In The Times’ Thunderer column on 17 October, former minister of state for education David Laws wrote about a detailed analysis of official data for free schools by the Education Policy Institute, which he chairs. The headline, “New free schools cannot neglect left-behind areas”, summarises his and the EPI’s concern.
Secondary free schools achieve the best learning progress of any school type, he says, but free primaries don’t. Free primaries tend to be located where the need for additional school places is greatest, but not secondaries.
Mr Laws’ worry is focused less on the siting of free schools than on the nature of the children who attend them. To be sure, the poorest children are as likely as any others to attend free schools.
But he fears they tend to come from poor but aspiring, high-achieving ethnic and immigrant groups, who do very well in school. Those from “challenged white” and “hampered” communities (his quotes) are seriously underrepresented.
Model and challenge
His conclusion? Secondary free schools do well because they’re mostly in areas where all the schools do well: there aren’t enough free schools in “left behind” white working-class areas. His demand of government is to tackle the latter problem.
I don’t have access to official data, but I know one primary free school very well, because I helped to found it. It offers both a model and a challenge for the future development of the free-schools programme.
West Newcastle Academy (WNA), founded seven years ago in Benwell, one of the poorest wards in Newcastle upon Tyne, is a thriving one-form-entry free primary, now housed in a fine new building high above the Tyne river. An innovative curriculum, outstanding outreach and pastoral care and a child-centred, positive can-do attitude have rendered this recent arrival a prized choice of school for parents, which could provide a model for others.
Even when shipbuilding, engineering, coal and steel were booming on the Tyne, West Newcastle was always the poor end of the Toon. Nowadays, Benwell provides homes for refugees and for a significant immigrant community, but remains significantly both “left-behind” and “challenged white”, in EPI’s terms.
Supporting disengaged children
Nowadays I live five hours’ drive from WNA, but still visit when I can. Last week I watched children leaving at the end of the day, and would say at a glance that they reflected the school’s setting.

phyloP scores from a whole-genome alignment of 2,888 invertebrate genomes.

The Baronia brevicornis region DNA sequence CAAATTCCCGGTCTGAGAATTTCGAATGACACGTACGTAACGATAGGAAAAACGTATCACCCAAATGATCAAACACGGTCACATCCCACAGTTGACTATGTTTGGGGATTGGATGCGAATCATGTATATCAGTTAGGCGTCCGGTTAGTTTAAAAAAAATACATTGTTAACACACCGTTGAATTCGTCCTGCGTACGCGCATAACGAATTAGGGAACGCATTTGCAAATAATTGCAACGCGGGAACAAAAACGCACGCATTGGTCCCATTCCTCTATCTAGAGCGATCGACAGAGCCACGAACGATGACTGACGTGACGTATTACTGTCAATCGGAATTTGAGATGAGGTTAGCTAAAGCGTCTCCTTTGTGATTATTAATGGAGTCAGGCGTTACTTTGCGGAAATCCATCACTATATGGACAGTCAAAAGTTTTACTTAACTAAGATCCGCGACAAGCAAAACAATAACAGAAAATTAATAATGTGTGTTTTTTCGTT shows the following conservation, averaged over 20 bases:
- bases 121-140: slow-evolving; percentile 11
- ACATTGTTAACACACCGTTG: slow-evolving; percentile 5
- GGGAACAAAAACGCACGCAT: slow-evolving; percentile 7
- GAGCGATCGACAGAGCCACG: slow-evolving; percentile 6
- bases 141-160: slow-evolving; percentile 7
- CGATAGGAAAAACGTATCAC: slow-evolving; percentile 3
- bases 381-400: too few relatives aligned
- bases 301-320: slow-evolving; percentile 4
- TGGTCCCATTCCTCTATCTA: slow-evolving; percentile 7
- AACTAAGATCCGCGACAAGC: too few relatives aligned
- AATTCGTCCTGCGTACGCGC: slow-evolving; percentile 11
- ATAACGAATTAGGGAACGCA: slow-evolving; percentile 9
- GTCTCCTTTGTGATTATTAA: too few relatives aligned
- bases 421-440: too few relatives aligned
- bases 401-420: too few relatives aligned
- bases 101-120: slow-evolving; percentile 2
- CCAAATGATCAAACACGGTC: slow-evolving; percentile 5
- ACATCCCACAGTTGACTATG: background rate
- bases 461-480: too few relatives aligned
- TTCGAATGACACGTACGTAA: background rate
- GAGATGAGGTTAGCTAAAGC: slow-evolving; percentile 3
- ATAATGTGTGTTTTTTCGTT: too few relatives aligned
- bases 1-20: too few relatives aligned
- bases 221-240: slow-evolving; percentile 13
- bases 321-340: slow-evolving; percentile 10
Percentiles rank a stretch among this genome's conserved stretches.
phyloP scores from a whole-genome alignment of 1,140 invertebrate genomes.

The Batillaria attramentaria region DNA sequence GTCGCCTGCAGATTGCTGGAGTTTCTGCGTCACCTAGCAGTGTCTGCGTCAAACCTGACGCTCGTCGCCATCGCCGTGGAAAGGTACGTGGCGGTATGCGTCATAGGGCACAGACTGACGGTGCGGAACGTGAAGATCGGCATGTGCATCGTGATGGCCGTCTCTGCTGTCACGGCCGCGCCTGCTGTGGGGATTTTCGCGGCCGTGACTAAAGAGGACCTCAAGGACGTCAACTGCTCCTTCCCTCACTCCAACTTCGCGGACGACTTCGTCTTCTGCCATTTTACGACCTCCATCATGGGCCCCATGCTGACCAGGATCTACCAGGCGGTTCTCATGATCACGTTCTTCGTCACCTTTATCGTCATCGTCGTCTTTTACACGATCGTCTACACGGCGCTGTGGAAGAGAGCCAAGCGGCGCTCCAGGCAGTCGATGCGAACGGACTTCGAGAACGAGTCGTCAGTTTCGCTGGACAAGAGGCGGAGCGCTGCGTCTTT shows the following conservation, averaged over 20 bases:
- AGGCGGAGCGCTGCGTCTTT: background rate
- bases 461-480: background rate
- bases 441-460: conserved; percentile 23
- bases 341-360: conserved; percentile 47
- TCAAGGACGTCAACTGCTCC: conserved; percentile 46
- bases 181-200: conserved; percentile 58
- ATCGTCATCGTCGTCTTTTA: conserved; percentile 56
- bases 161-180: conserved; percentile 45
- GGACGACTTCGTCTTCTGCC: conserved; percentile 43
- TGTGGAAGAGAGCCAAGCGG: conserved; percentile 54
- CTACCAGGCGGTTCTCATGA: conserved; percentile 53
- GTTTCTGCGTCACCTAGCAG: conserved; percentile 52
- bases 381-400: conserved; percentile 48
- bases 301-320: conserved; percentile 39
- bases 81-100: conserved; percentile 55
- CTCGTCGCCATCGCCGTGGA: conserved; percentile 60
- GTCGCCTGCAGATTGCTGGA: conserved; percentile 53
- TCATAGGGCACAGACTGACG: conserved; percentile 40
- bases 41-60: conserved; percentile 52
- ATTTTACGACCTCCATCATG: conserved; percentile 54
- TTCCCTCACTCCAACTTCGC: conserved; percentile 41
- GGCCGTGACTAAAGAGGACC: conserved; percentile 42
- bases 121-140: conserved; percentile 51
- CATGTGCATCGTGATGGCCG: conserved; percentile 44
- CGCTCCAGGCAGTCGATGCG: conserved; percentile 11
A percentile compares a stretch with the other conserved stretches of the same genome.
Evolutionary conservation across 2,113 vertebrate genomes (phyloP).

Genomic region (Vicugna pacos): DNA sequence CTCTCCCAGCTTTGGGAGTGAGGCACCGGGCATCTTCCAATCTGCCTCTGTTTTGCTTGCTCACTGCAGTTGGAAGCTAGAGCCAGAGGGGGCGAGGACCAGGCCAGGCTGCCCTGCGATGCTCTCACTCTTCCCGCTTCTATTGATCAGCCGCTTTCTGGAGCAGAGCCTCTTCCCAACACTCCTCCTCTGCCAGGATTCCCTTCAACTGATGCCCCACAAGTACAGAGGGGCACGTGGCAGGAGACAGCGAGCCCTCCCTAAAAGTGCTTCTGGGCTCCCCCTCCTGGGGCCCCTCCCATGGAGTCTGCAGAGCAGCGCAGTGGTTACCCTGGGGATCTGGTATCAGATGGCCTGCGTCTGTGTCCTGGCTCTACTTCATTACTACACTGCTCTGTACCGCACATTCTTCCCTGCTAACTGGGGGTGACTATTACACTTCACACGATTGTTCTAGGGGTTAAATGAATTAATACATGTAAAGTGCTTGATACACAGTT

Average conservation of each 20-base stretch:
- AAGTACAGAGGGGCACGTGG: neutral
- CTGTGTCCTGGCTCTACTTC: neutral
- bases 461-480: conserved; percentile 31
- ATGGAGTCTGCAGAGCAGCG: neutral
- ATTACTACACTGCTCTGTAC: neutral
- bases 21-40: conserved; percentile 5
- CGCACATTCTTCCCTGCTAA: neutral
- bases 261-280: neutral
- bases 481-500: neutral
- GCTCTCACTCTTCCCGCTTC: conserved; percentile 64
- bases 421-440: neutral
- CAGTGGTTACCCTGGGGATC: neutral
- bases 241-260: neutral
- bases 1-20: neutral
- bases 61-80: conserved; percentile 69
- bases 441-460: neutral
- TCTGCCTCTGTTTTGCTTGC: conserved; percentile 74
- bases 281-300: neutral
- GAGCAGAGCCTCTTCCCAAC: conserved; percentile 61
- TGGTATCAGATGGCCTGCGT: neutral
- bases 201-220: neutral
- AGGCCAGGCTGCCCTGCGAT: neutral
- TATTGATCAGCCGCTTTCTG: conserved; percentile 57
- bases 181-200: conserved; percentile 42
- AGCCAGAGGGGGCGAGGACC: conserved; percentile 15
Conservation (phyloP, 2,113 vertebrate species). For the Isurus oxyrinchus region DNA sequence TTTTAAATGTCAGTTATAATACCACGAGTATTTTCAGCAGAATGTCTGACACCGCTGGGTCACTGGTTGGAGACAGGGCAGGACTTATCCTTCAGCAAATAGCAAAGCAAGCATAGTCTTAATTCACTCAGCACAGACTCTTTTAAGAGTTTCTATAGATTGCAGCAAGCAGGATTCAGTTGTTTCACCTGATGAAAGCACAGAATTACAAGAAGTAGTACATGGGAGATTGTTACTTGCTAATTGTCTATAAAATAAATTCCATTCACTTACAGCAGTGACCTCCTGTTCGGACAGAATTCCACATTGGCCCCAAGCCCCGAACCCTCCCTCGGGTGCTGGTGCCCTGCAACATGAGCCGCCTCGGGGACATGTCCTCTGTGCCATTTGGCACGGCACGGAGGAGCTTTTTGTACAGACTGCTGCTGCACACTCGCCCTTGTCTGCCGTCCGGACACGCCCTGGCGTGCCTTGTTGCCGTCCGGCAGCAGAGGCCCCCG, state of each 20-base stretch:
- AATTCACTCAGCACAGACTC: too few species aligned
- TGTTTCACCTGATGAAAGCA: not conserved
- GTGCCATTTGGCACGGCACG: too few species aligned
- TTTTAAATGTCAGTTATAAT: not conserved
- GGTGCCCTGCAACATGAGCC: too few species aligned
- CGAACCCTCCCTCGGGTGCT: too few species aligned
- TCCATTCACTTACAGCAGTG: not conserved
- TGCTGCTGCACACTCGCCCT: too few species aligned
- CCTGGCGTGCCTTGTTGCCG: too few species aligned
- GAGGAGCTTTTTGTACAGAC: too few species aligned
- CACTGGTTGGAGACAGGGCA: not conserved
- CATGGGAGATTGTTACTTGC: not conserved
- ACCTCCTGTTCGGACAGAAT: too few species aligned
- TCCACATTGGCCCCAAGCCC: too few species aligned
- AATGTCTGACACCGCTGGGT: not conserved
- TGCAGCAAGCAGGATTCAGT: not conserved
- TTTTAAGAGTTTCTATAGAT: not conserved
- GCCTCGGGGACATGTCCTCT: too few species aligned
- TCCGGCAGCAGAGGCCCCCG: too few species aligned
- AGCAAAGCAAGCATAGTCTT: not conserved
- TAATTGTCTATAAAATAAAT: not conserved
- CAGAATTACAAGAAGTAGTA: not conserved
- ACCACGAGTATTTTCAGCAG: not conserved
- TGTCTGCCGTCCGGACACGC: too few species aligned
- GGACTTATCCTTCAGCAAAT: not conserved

Moreover, from my experience of working with the headteacher, I know that WNA’s admissions policy answers David Laws’ concern. The policy prioritises need and proximity; the school is popular in its community and is full every year. Together, these two points ensure that it really does reach out to the educationally – not merely economically – disadvantaged.
So how did this particular free school come into being? The inspiration came from a charity, Kids and Us, long-established and deeply embedded in Benwell, with the aim of supporting disengaged children and their families. Kids and Us saw the free-schools programme as an opportunity to create a school that would connect and support these families.
WNA is thus both the charity’s creation and its legacy. It shrewdly recruited local expertise: then running a large independent school in the city, I was brought on board, along with two other experienced heads, and the project became a reality.
It’s hard to see how a group of parents, working on their own in a disadvantaged community, could achieve that aim. It’s almost as hard to picture a remote MAT having the reach and local knowledge to do so.
Where they are most needed
Local authorities might usefully replicate the local focus that Kids and Us provided in the creation of WNA. Sadly, they are no longer permitted to create new schools, and must instead ask MATs and federations to do it for them.
David Laws rightly urges the government to site future free schools in areas where they are most needed, not only “where education reformers decide to pitch their tent”.
But, by squeezing local authorities out of its educational vision, government is excluding the one structure best placed to deliver on his challenge.
Dr Bernard Trafford is a writer, educationalist, musician and former independent school headteacher. He tweets @bernardtrafford